Structures and Scenery

I mostly used kits and kitbashing to build structures for the layout. I wasn’t that concerned about building accurate replicas of structures from the prototype. My intent was really to capture the flavor of the area as opposed to building a rivet for rivet layout. I knew I didn’t have a lot of time to get the layout to a reasonable point of completion before leaving for college. My structures therefore capture the flavor of the area and visitors that live nearby can usually recognize the scenes.

One of the interesting points about this section of the Northeast Corridor is that there are four drawbridges between Old Saybrook and Groton. As a student pursuing a degree in civil engineering I knew I wanted to model a few of these. I had already built a module featuring a compressed Connecticut River drawbridge. This model actually works and was kitbashed from three Walthers double track truss bridge kits. This module has been incorporated into the layout and can be removed and taken to shows with my local modular club, the Mohegan Pequot Model Railroad Club. This had a number of advantages in that constructing the mechanicals for the bridge could be done away from the layout with the module on its side allowing easier access to the bottom of the module. In addition, when I placed it in the layout, I had eight square feet of scenery finished immediately since I had built the module before construction of the rest of the layout. Also, when the layout has to be torn down, I can easily save this piece of the railroad. I also built a static model of the bridge over the Thames River between Groton and New London again using Walthers kits.

As for the scenery, the first question I am always asked is “How did you make all those trees?” My answer is Super Trees from Scenic Express. These have to be the easiest to build and best looking deciduous trees I have found. There are probably over a thousand trees that were constructed for the layout and I enlisted the help of my sister who graciously volunteered some time to help in the foresting of the layout. These trees went into a base of foam which had been carved and shaped with a hack saw blade and then was covered by plaster cloth. The rest of the scenery base was the tried and true ground foam fixed with diluted white glue.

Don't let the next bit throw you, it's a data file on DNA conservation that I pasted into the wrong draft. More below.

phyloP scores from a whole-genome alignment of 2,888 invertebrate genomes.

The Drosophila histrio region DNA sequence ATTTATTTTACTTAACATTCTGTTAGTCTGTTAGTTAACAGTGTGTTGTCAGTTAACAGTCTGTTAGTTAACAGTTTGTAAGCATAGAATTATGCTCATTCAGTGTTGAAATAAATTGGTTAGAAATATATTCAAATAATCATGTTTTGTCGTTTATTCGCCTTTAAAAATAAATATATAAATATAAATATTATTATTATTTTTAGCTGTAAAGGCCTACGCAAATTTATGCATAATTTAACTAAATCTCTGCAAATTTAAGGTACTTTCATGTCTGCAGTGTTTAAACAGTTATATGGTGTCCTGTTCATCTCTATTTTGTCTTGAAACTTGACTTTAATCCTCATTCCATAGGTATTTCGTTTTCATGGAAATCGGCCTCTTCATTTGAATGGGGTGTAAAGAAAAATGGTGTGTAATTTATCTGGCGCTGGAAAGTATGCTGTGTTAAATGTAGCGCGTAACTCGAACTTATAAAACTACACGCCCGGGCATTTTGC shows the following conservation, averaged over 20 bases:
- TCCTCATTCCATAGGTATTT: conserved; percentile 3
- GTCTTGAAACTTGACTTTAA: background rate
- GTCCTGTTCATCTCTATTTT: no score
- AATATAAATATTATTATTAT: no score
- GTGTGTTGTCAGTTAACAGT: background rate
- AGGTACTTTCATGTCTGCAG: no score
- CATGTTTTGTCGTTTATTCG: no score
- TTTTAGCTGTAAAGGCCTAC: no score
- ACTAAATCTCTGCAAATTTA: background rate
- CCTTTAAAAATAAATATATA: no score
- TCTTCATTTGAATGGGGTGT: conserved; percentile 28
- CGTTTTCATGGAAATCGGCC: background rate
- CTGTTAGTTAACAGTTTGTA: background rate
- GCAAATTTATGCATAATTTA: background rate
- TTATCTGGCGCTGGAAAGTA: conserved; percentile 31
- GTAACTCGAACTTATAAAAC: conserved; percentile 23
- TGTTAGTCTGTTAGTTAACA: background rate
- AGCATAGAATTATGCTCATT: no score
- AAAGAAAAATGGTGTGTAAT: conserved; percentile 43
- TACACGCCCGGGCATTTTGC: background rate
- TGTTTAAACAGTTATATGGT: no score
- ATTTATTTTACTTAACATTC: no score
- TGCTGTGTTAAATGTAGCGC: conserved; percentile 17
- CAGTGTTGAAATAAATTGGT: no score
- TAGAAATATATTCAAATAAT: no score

In any layout, it is the details that make the difference. This is the most time consuming portion of the layout. Overall, I was able to get the layout to a reasonable looking level of completion in about 2 years but the details that I have added little by little over the last decade greatly increase the realism of the scenes. Adding little things such as telephone poles, figures, utility boxes, and more all make the layout look better. Even on such a small railroad, I doubt I will ever be able to finish detailing all the scenes.

Final Thoughts

This layout was mostly finished by the time I left for college in the early 2000s. My parents decided that they liked the layout and one semester when I was away finished the layout room off by painting the floor and adding carpet. It really completed the room and is quite a nice place to visit. I would be remised if I didn’t say thanks to them for giving me the opportunity to build this layout and give me the space to build it in. I would also like to thank the folks who ran the 2009 NMRA National Convention for including this layout as part of the layout tours during the 2009 National Convention. It isn’t often that a National Convention is in your backyard and the fact I had a layout ready enough to be included was a privilege. In 2012, the layout was taken down to allow my parents to use the room for other purposes.

YouTube Construction Journal

Back when I was building the layout, I happened to have a video camera and did periodic journals of the progress of layout construction.  These have been digitized on the YouTube channel if you want to see the life cycle of the layout here.